Is it difficult to inherit a non-retirement account at Vanguard as co-beneficiaries?

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CULater
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Is it difficult to inherit a non-retirement account at Vanguard as co-beneficiaries?

Post by CULater » Wed Nov 07, 2018 6:29 pm

I'm wondering if my mother should list myself and sister as co-beneficiaries of her Vanguard brokerage account. Her investments are non-complex, mainly just money market and short term brokered CDs. Would like to find out what is involved in inheriting her account as co-beneficiaries if she passes. Would we need to contact Vanguard jointly, or can each of us inherit our half separately? Would separate inherited accounts need to be established for each of us, or would it have to be a joint account? What are the tax implications for each of us? Would appreciate input from anyone who has information or has dealt with this with Vanguard. Thanks.
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IowaFarmBoy
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Re: Is it difficult to inherit a non-retirement account at Vanguard as co-beneficiaries?

Post by IowaFarmBoy » Wed Nov 07, 2018 7:12 pm

When my mother-in-law passed away a few years ago, my wife and her brother were joint beneficiaries for a combination of a taxable mutual fund account (before everything had to be brokerage accounts), a traditional IRA and a Roth IRA. As I recall, the process was pretty painless. We supplied a death certificate and they split the account. My wife got started quickly with a phone call and we had it all done within a few weeks of mailing the death certificate. My brother-in-law didn't get around to completing his paperwork for a while but that didn't delay getting my wife's processed. As I recall, we talked to them on the phone and they sent us a packet of forms that they scheduled a call during which they could walk my wife through signing.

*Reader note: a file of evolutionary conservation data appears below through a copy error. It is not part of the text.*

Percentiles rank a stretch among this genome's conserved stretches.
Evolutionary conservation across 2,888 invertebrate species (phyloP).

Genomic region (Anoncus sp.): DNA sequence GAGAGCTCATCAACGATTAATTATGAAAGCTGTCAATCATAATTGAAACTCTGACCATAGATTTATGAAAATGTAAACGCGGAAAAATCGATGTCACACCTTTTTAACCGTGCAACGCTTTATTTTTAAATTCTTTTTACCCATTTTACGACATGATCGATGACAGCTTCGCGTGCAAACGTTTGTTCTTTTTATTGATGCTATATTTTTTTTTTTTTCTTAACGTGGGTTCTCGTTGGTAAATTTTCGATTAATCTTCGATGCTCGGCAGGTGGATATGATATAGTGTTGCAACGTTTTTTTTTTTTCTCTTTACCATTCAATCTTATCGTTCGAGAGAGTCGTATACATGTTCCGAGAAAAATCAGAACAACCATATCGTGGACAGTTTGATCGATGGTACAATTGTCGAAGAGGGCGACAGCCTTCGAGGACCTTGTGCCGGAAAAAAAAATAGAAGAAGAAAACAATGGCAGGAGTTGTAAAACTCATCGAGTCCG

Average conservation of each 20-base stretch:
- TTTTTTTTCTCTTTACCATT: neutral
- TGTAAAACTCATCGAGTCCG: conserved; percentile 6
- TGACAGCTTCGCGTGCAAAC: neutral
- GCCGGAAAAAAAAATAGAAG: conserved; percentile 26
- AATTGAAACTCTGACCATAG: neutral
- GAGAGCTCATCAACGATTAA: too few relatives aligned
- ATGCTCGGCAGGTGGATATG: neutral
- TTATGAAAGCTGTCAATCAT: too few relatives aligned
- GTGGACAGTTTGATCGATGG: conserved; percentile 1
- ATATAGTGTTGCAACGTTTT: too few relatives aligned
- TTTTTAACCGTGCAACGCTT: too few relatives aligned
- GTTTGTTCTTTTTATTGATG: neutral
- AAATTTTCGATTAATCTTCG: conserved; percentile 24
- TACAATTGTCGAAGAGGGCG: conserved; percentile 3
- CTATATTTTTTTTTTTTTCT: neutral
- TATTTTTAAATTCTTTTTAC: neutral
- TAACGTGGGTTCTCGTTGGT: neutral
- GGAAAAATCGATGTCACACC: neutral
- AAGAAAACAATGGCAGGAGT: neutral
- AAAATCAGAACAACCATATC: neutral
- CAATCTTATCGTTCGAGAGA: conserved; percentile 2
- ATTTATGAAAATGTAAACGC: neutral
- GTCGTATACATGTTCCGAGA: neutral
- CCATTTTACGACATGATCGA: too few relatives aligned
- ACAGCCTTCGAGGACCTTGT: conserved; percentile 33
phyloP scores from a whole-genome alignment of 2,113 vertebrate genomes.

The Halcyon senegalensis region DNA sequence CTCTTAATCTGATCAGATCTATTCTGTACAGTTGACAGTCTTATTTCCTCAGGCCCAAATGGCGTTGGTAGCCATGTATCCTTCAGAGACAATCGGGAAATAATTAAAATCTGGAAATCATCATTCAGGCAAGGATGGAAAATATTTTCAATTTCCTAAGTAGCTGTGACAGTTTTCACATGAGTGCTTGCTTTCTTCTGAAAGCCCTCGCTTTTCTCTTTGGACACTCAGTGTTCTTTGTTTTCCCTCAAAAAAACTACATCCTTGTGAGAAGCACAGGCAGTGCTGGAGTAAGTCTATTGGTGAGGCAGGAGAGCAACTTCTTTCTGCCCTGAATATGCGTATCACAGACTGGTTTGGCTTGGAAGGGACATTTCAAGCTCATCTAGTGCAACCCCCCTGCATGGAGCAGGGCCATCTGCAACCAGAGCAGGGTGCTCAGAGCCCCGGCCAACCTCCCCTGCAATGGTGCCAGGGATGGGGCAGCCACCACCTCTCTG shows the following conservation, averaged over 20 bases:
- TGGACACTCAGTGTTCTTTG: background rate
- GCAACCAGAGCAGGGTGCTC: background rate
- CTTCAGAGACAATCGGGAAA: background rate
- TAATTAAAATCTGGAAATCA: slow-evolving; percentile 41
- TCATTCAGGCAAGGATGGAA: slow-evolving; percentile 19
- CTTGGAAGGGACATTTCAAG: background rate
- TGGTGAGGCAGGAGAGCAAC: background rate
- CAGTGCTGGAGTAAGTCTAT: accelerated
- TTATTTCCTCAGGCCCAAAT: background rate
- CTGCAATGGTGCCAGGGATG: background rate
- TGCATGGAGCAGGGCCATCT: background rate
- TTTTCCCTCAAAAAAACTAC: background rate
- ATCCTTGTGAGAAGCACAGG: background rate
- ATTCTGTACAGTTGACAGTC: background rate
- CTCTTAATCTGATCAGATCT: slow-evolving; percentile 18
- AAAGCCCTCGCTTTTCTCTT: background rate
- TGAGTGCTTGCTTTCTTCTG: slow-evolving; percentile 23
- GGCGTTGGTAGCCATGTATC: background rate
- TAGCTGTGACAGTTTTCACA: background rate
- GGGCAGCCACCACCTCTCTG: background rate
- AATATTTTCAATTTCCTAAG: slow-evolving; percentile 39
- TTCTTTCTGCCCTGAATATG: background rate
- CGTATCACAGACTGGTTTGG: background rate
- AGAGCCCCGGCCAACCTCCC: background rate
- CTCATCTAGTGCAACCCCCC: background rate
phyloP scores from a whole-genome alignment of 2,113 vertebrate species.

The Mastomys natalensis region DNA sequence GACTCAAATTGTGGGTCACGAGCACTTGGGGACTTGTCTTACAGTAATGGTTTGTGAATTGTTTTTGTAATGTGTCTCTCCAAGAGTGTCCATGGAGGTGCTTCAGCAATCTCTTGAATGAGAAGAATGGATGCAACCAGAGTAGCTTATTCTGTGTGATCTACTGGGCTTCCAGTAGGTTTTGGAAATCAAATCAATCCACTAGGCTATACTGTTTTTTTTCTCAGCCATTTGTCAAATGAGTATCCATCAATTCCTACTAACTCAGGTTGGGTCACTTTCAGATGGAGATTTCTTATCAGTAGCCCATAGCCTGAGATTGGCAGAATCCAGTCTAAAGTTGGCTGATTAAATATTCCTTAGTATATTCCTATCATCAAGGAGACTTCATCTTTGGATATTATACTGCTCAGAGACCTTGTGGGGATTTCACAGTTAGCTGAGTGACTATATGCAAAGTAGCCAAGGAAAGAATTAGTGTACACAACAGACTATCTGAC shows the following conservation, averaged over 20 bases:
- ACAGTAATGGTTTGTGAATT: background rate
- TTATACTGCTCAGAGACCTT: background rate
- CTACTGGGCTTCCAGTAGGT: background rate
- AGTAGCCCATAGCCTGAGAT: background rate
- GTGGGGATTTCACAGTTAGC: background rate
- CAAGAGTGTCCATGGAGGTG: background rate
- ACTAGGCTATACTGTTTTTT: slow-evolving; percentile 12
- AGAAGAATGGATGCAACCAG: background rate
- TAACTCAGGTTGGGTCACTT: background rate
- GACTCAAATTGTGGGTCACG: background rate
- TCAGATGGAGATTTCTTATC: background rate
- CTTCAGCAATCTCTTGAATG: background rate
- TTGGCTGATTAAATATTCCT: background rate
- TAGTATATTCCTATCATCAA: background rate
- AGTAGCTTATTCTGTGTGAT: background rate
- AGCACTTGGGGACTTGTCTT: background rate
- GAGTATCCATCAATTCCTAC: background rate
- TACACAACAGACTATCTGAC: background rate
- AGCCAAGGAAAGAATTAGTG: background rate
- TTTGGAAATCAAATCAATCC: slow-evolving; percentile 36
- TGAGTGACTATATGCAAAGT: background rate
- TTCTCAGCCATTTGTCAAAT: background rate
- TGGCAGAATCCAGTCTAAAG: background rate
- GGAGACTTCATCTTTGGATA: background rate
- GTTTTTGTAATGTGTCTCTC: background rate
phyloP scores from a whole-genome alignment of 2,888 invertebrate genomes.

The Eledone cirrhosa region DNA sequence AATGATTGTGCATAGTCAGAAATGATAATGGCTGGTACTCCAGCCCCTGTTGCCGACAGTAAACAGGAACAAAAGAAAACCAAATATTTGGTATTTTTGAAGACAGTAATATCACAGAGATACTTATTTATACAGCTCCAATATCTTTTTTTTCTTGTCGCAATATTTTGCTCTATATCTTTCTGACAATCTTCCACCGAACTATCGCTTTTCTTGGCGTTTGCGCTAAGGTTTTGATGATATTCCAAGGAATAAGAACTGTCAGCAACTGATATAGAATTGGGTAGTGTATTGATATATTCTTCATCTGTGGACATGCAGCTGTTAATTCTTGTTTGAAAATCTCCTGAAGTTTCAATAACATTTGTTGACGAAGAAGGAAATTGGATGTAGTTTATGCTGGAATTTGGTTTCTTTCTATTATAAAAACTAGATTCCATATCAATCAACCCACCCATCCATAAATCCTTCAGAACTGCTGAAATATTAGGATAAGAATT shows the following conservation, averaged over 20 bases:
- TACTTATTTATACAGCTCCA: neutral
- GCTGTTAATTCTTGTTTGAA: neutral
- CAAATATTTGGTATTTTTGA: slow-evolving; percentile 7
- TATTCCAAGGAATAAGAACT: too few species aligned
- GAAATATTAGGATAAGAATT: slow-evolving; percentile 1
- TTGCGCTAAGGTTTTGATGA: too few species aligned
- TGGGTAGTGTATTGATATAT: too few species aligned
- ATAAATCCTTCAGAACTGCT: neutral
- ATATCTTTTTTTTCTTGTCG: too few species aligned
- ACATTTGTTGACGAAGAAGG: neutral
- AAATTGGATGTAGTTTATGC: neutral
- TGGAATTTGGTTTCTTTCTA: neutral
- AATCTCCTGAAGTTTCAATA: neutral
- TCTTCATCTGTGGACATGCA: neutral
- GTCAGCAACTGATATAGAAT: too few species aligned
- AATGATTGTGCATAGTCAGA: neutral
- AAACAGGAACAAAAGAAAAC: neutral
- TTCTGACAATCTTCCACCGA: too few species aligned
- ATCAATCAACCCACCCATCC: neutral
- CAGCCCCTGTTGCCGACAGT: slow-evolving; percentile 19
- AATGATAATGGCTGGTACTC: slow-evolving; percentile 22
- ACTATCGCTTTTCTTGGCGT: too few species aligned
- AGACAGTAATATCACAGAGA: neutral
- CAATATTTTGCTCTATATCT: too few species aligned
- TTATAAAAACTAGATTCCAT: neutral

I would definitely recommend having them split it into accounts. It just makes sense so you are free to buy, sell and reallocate independently. Plus then each of you gets your own distinct tax forms, etc.

One thing you didn't mention is what type of account your mother has- taxable, IRA, etc? I assumed it was a taxable brokerage account but I could have been wrong about that. The type of account will make a lot of difference in tax implications.

There was a similar brokerage account at Edward Jones. They required both heirs to have their paperwork in before they would split it. My wife's first set expired after 90 days and before her brother got his in so she had to do it again.

quantAndHold
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Re: Is it difficult to inherit a non-retirement account at Vanguard as co-beneficiaries?

Post by quantAndHold » Wed Nov 07, 2018 7:29 pm

At death, one of you has to produce the death certificate. Once they can confirm she is indeed dead, they send forms to you both. When you fill out the forms, they open new accounts for each of you with half of the assets. From there, it’s your account. You can do what you want. Sell, transfer to a different brokerage, leave it there, whatever. Easy peasy. When we did it, once we had a copy of the death certificate, the whole process took a couple of weeks.

In a taxable account, the tax basis of the assets is revalued to the date of her death, which doesn’t really matter for money markets and CD’s. Taxes on any interest earned during the period before the account is transferred to the beneficiaries would be paid by the estate. After the transfer, the taxes belong to the beneficiary.

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El Greco
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Re: Is it difficult to inherit a non-retirement account at Vanguard as co-beneficiaries?

Post by El Greco » Thu Nov 08, 2018 4:56 pm

As others said, it's fairly easy. Be sure to set up the account TOD (transfer on death) naming the two beneficiaries. You will have to supply a death certificate, fill out some forms and get a Medallion signature from a bank or other financial institution. Vanguard is one of a few companies that insist on a Medallion signature as a regular notarized signature will not do for them.

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